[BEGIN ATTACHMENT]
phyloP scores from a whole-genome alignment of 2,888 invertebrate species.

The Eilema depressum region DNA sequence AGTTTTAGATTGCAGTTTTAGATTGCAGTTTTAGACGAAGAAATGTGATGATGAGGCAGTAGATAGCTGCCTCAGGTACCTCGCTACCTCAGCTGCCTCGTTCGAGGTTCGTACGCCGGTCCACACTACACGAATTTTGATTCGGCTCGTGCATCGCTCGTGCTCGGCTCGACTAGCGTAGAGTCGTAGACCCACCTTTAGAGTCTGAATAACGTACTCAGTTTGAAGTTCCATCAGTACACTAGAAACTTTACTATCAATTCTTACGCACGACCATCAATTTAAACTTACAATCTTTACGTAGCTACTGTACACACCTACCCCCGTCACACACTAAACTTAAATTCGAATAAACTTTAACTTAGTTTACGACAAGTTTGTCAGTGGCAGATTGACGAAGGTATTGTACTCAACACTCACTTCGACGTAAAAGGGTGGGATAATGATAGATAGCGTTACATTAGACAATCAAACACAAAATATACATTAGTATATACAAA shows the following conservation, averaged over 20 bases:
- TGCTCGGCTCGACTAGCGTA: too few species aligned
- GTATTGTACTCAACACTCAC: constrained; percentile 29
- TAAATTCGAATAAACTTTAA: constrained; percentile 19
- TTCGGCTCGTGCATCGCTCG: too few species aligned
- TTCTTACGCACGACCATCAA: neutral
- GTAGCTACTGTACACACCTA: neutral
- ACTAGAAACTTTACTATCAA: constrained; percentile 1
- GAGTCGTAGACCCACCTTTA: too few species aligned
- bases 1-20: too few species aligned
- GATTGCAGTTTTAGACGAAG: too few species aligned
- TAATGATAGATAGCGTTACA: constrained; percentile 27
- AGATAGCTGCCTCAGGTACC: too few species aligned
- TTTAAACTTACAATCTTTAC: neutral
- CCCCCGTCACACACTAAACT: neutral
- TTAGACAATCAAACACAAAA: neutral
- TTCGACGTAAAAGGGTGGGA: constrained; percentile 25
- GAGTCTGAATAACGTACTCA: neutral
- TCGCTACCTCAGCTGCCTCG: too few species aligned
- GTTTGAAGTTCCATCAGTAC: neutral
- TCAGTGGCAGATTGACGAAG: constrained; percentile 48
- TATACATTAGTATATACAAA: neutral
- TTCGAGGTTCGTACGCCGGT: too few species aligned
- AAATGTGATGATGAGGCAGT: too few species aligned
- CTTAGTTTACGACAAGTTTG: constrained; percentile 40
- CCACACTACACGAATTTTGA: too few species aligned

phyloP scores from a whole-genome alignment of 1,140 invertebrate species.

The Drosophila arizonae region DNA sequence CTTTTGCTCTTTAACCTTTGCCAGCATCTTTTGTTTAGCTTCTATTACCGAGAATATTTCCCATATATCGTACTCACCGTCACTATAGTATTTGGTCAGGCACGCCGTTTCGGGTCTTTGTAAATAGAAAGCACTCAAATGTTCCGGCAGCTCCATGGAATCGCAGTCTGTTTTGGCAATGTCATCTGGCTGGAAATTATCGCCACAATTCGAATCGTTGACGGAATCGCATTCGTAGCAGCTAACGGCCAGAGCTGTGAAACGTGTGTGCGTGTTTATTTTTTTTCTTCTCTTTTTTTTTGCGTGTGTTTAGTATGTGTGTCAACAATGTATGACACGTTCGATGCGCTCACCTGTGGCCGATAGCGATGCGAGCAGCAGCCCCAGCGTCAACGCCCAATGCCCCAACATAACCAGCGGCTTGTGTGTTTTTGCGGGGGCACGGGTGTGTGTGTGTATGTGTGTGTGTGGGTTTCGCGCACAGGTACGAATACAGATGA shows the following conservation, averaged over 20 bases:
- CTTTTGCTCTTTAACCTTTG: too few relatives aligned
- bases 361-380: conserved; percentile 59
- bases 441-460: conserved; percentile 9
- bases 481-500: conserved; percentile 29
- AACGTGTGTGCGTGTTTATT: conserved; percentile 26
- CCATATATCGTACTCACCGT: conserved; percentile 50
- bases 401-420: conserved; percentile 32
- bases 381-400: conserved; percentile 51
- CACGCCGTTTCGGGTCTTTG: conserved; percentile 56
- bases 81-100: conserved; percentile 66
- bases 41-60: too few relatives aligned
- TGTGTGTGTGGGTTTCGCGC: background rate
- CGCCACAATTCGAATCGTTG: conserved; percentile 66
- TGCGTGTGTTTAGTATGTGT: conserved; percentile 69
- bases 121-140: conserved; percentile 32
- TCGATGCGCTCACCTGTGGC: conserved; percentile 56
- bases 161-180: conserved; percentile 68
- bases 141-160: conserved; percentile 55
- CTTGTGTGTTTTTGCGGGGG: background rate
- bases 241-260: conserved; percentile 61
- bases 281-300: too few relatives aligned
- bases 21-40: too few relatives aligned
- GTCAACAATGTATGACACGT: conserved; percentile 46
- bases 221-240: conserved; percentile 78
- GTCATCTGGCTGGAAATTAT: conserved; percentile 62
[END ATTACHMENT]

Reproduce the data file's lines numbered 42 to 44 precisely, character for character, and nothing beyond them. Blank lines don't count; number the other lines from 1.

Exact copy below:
- CGCCACAATTCGAATCGTTG: conserved; percentile 66
- TGCGTGTGTTTAGTATGTGT: conserved; percentile 69
- bases 121-140: conserved; percentile 32